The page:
The Meatwave


Meatwads View Recipe

There are some people that are just pure genius, my good friend Chris falls into that category. Being separated by the distance between New York and Chicago, we don't see each other much, but when we do, it's often life changing. The last time he was in New York, way back in 2003, he told tales of how the Windy City was experiencing a full on Meatwave, and from that came all of this. He stopped by for a quick visit this winter with another nugget of brilliance, explaining the concept of the meatwad, leaving me once again bowing to his greatness. So without further adieu, I'm ready to drop some Meatwad my knowledge unto you.


So what is a Meatwad? I've been leaving some of you in the dark for weeks now, but here's the reveal: little smokies and a cheese curd wrapped up in a Pillsbury Crescent Roll then skewer and cooked over an open fire. You might be left asking, "Is that just a glorified pig in a blanket?" Why, yes it is, and boy is it a glorious thing.


Seemingly simply, but wonderfully complex, the meatwad is here to impress. Being meatwad novices, it actually took a few rounds for us to perfect the assembly and technique to experience all the greatness this little bundle has to impart.


First hurdle was the wadding. Our earlier attempts treated the meatwads as pigs in a blanket, splitting the triangular dough in half, then rolling it in a way that left the hot dog edges exposed. We quickly learned this is a recipe for some leaky cheese, and any loss of the curd is a down right dirty shame. So wadding must be done with the whole triangle of dough, wrapped to completely encase the frank and curd.


Next lesson was the saddest, our first meatwad was claimed by the coals. With such excitement brewing over getting the initial taste, this ranked up there as one of the most disastrous moments in my life. As the meatwadding continued we learned two important things to avoid further loss: the wads must be skewered through the hot dog to be properly secured and you must always keep your eye on the prize. Any momentary lapse in vigilance could easily result in meatwad slippage and ultimate doom.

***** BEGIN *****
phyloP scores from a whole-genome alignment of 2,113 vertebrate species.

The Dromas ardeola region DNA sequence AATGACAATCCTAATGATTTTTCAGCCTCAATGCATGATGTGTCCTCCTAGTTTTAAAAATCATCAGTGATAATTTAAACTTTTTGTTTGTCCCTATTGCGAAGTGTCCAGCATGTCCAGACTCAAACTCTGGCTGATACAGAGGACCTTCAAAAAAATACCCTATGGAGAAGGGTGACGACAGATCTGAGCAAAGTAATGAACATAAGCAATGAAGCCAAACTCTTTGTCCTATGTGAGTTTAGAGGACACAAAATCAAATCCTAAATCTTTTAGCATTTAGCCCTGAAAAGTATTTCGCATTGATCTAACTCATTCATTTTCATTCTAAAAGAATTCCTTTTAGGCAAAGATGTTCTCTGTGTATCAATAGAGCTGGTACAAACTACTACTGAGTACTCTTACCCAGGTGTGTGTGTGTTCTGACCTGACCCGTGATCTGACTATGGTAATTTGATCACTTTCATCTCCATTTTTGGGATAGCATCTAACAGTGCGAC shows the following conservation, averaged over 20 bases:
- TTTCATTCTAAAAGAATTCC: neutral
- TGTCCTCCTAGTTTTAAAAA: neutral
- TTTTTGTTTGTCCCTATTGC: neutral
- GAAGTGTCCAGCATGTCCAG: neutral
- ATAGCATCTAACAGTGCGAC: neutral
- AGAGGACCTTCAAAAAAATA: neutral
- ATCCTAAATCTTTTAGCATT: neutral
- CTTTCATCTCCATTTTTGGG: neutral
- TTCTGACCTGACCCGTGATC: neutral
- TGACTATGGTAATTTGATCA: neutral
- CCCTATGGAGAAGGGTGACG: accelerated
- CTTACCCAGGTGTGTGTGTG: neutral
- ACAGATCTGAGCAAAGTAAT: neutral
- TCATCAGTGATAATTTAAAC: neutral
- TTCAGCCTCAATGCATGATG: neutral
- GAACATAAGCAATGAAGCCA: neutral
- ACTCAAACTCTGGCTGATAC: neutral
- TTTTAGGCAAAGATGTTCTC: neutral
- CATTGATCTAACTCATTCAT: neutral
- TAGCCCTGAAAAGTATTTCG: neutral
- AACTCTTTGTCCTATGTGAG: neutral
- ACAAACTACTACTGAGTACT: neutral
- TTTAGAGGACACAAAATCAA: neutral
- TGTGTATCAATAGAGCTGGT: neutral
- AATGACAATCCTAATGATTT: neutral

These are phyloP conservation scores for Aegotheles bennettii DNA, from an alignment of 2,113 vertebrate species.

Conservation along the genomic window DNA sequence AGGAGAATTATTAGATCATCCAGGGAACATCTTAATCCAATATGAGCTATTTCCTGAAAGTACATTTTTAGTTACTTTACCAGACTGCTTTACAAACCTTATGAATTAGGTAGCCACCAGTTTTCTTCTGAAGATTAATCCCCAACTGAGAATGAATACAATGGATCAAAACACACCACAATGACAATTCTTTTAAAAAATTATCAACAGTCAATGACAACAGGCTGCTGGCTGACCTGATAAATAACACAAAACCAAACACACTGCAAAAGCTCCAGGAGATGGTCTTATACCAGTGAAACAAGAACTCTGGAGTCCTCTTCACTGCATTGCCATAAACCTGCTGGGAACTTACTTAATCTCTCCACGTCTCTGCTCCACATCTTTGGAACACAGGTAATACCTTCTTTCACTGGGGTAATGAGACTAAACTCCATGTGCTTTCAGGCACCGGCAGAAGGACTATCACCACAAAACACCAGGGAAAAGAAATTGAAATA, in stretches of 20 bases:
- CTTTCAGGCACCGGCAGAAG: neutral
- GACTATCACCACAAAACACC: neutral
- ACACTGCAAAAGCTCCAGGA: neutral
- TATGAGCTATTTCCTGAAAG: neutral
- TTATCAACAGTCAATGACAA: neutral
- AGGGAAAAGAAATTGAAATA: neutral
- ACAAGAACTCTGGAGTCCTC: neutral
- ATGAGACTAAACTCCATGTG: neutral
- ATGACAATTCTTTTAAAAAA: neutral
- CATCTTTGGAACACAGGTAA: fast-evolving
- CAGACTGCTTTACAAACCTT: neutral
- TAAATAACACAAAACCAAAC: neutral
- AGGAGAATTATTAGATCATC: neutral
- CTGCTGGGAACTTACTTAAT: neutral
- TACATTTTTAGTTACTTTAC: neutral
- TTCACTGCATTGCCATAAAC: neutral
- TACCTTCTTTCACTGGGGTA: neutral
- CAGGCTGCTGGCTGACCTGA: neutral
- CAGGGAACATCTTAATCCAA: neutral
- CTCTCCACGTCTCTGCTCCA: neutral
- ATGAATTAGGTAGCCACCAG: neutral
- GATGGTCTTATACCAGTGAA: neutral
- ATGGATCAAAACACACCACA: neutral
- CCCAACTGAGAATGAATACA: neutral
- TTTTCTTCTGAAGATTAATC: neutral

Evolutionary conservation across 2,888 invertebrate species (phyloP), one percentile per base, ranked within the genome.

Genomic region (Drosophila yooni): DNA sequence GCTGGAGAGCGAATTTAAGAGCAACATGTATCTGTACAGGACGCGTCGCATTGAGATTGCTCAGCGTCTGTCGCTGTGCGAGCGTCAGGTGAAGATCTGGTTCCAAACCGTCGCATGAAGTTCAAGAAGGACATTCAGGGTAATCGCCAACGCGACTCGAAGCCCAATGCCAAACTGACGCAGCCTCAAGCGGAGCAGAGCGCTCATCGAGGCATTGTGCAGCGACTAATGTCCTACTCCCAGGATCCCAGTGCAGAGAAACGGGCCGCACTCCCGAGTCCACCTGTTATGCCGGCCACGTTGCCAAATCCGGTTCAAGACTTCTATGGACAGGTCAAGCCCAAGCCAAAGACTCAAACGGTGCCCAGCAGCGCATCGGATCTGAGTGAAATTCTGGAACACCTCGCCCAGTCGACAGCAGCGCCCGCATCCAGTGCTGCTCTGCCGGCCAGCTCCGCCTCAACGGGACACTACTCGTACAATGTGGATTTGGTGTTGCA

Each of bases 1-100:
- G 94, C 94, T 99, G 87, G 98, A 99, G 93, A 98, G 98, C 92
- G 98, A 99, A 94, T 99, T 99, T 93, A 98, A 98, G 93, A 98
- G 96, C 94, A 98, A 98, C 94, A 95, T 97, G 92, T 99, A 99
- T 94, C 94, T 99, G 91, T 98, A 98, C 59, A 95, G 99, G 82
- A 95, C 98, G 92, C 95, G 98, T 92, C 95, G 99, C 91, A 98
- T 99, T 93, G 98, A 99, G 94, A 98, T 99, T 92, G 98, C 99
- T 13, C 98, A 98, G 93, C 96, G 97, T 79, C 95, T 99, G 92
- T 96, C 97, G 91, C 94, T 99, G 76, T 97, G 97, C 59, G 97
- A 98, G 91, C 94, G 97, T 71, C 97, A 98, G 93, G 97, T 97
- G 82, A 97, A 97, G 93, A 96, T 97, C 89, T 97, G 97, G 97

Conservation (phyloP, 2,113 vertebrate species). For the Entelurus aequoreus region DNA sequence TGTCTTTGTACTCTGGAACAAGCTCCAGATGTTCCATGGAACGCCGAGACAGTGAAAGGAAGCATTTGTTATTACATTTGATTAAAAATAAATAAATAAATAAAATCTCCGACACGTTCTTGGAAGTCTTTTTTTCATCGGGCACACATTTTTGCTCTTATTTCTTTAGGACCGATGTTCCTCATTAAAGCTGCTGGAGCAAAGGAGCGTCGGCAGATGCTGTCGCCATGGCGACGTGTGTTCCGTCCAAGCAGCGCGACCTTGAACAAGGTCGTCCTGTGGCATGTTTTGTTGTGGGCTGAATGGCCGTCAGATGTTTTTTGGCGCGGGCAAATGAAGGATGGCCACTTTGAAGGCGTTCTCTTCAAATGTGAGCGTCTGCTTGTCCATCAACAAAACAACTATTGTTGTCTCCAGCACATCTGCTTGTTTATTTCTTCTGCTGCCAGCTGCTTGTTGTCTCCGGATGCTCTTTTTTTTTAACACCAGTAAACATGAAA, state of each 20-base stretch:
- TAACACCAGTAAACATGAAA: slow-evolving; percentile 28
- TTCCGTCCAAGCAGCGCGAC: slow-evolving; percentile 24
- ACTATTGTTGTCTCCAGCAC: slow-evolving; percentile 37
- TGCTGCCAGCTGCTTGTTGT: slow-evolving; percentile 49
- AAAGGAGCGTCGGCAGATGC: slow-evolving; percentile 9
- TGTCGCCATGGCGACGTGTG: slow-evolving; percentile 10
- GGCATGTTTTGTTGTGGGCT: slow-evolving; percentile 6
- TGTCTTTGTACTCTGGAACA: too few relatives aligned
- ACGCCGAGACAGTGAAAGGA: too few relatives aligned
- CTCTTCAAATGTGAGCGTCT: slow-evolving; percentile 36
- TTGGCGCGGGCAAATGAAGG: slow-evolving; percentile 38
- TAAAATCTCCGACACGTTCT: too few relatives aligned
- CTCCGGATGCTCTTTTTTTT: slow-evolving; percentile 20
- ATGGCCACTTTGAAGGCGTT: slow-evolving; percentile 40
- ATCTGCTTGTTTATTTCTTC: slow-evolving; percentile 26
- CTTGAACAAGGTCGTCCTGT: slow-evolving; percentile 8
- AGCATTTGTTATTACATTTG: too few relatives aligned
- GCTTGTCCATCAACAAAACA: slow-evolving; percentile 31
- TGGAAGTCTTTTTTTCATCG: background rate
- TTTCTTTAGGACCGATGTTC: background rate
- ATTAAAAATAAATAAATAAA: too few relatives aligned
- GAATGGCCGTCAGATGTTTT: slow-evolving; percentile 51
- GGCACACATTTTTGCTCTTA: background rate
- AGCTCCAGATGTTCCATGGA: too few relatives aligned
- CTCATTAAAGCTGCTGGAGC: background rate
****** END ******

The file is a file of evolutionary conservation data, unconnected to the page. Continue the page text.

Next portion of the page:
With the meatwads properly wrapped and secured, a third problem arose, burning or undercooked dough. There seemed to be a happy medium between too close and too far away from the fire to perfectly cook and brown the dough, but it took a few wads to find it. Those afraid to get too close to flames found themselves with rawness issues, while those too eager to get their meatwads cooked and went a little too close to the coals had to deal with a burnt crust. It was also necessary to flip the meatwad on the skewer about half way through for even cooking.


With all of that, came this—the ideal meatwad. What sounded like a no brainier ended up requiring a bit of skill to achieve perfection. It was well worth the trial and an error to get to the outstanding end result.


What a thing of beauty it was. Watching cheese string between mouth and wad was a sight to behold, one that made resistance for seconds, thirds, and fourths completely futile—they truly were like pigs in a blanket on crack. The invasion of the Meatwads may have just begun, but they're here to conquer all, and it won't be long until we're all hailing to these delicious overlords.

Print Recipe


  • Yield 8 sevings
  • Prep 5 Minutes
  • Cook 5 Minutes
  • Total 10 Minutes


  • 2 packages of Pillsbury Crescent Rolls
  • 1 package of cheddar cheese curds
  • 1 package of little smokies (cocktail weenies)


  1. Light one chimney full of charcoal. When all the charcoal is lit and covered with gray ash, pour out and spread coals evenly over the charcoal grate. Keep the grilling grate off.
  2. Tear off one triangle of Crescent Roll and place one hot dog and one cheese curd in the middle. Wrap up the dough so it completely encases the cheese and hot dog. Skewer (I like using a BBQ sword) the meatwad, making sure to run the skewer through the hot dog.
  3. Roast the meatwad over the fire until browned on the outside and the dough is fully cooked, flipping half way through. It may take some testing to find the right distance from the fire to achieve this.
  4. Enjoy.

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  1. Gary House, The "Outdoor Cook" Well I think you have a top notch foodie invention ther my friends! You could add so much more to this perfect base - jalepeno, bacon, sauces, aromatic cheeses ..... Geeze I am starving!


    Oh, if you drop one in the coals, grab it quick! Remember "Charcoal" helps digestion :-) jus keep telling yourself that as you eat it - you'll be fine ..... Trust me :-)


  2. Wilfred Reinke Mmmmm That is a weiner er I mean winner of a campout treat, very well written and fun.

  3. Josh @Wilfred Reinke This was originally designed for campouts. My friend Chris who told me about the Meatwads reminded me that his original recipe also calls for a LARGE fire.

  4. Wilfred Reinke approximately how long is the cooking time?, and what about doing indirect heatting and letting them bake?

  5. Josh @Wilfred Reinke Cooking times depend on the heat of the fire, but I would say these took about 4 minutes total, flipped 1/2 way through. Indirect would take a much longer time, besides, these were meant to roast over an open fire, that's the fun in them :)

  6. Laura Flowers Pure genius!

  7. Rosey I love it! I have 2 teenaged boys (and a teenaged-thinking hubby) who not only love meat, but love to play in the fire with sticks. Meatwads will kill two birds with one stone! Thanks for passing this on!

  8. Debs What a wonderful creation. My mind is swimming with other stuffing ideas now, thanks.

  9. ATHF But can it turn into an igloo?